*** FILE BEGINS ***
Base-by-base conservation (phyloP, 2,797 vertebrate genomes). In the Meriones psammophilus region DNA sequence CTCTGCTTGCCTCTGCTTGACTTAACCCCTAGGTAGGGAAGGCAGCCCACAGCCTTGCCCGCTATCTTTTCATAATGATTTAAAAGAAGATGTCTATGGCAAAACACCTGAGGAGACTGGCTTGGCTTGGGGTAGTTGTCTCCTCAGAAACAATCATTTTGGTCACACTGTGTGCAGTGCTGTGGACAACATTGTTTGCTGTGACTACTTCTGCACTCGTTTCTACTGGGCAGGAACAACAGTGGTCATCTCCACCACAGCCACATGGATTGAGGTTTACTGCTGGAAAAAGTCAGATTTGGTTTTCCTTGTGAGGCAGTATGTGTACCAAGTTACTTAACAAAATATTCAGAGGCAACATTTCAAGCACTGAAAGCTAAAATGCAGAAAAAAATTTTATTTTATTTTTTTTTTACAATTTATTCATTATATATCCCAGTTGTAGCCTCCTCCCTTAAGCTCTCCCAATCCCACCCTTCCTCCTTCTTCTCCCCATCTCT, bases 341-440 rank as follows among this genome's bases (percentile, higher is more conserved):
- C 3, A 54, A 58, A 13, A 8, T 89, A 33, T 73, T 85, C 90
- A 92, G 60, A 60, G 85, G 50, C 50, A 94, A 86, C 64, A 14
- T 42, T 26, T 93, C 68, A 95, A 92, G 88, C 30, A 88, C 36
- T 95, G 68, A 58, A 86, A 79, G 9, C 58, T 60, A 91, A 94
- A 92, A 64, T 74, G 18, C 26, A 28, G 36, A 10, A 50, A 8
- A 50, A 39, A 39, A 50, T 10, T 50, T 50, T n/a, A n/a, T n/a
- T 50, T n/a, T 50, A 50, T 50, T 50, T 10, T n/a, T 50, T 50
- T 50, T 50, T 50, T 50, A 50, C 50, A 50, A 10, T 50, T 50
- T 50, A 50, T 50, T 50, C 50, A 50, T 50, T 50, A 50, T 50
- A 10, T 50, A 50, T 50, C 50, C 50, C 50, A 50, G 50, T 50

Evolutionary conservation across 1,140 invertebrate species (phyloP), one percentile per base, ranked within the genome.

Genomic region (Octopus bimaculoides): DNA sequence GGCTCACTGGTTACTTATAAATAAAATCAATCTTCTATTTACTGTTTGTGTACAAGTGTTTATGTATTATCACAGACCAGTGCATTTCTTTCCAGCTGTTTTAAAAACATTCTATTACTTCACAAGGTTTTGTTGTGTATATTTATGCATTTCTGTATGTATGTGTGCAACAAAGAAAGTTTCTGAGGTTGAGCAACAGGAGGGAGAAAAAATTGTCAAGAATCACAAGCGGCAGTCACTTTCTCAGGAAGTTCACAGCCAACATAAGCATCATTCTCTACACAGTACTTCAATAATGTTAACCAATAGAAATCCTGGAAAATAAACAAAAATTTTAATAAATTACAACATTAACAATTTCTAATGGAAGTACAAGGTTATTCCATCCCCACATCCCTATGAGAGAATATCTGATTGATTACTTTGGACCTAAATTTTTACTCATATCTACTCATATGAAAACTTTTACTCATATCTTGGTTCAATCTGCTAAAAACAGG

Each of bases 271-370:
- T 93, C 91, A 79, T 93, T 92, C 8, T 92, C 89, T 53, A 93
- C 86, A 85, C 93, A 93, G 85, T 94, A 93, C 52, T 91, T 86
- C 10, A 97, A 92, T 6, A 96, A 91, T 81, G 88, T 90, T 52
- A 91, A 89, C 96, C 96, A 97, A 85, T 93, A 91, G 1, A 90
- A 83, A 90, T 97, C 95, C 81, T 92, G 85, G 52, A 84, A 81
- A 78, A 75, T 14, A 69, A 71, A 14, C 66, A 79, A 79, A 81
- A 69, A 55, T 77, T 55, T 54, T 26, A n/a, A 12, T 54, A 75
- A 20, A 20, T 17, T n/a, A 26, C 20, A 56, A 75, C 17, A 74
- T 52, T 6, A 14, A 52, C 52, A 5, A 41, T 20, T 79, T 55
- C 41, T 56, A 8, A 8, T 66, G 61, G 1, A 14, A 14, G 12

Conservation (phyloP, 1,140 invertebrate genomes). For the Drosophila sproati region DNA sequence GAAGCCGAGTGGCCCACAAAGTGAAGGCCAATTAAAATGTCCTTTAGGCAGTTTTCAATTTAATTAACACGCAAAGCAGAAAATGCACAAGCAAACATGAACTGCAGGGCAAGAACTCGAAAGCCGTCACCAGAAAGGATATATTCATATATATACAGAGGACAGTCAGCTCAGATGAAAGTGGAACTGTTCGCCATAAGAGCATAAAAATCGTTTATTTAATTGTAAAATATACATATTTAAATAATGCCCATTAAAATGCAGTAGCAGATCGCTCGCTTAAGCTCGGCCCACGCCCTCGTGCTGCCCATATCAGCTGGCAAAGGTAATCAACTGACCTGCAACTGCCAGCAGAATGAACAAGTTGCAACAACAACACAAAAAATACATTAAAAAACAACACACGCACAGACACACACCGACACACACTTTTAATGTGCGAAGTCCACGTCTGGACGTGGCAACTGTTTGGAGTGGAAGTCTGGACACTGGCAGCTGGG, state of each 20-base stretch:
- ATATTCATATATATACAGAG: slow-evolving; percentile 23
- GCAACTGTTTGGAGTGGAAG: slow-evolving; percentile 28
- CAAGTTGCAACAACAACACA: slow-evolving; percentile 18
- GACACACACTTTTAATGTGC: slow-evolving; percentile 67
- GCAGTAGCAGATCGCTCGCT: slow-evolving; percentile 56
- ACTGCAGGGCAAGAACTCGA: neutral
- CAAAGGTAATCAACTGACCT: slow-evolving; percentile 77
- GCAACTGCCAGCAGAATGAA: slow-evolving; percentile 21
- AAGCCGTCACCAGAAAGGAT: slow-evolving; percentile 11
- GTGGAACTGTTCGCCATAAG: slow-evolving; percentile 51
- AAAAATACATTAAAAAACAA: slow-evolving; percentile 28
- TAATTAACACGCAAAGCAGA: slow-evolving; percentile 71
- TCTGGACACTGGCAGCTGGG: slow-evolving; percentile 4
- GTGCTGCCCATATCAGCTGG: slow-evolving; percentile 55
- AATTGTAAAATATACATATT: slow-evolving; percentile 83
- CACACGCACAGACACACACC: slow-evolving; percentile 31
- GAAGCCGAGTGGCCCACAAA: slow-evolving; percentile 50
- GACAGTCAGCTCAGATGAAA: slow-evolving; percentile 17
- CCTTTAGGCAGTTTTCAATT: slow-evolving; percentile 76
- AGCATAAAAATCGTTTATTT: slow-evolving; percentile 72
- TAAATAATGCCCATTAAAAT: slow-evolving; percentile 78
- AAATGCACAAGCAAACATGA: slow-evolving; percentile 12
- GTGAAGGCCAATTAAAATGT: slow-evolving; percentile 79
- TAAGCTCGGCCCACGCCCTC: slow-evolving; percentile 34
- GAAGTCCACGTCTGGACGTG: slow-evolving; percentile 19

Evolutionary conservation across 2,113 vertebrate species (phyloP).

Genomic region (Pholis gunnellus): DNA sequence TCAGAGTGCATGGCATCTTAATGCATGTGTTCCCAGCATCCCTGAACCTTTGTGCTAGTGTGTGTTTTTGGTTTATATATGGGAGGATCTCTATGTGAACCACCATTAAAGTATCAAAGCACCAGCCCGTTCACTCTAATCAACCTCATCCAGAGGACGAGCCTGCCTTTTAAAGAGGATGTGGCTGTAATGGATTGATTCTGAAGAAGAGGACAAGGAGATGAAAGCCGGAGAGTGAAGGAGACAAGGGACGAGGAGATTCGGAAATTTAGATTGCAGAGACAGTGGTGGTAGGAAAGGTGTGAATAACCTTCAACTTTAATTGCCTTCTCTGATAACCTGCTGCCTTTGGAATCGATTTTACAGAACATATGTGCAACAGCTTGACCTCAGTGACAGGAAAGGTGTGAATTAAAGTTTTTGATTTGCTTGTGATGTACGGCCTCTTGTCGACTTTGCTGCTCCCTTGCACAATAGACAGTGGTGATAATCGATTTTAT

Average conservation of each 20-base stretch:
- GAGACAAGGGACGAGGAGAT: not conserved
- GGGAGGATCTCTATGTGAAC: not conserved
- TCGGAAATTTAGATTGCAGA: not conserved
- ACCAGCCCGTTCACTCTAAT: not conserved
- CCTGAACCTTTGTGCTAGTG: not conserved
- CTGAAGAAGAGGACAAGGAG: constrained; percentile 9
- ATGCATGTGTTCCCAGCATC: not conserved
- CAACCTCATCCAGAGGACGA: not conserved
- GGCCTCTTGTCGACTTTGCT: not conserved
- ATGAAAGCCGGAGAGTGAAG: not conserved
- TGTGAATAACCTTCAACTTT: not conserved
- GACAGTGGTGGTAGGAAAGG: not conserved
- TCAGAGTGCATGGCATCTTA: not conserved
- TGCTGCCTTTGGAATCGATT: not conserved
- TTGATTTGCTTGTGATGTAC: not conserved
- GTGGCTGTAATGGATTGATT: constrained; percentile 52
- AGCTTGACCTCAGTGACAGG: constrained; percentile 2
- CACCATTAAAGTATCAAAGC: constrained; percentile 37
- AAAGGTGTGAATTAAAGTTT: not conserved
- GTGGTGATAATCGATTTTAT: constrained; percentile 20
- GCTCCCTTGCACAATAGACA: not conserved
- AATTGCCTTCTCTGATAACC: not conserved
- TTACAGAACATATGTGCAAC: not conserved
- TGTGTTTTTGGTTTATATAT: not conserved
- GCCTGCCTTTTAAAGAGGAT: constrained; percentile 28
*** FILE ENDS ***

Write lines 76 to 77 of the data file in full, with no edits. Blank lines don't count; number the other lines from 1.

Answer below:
- TTACAGAACATATGTGCAAC: not conserved
- TGTGTTTTTGGTTTATATAT: not conserved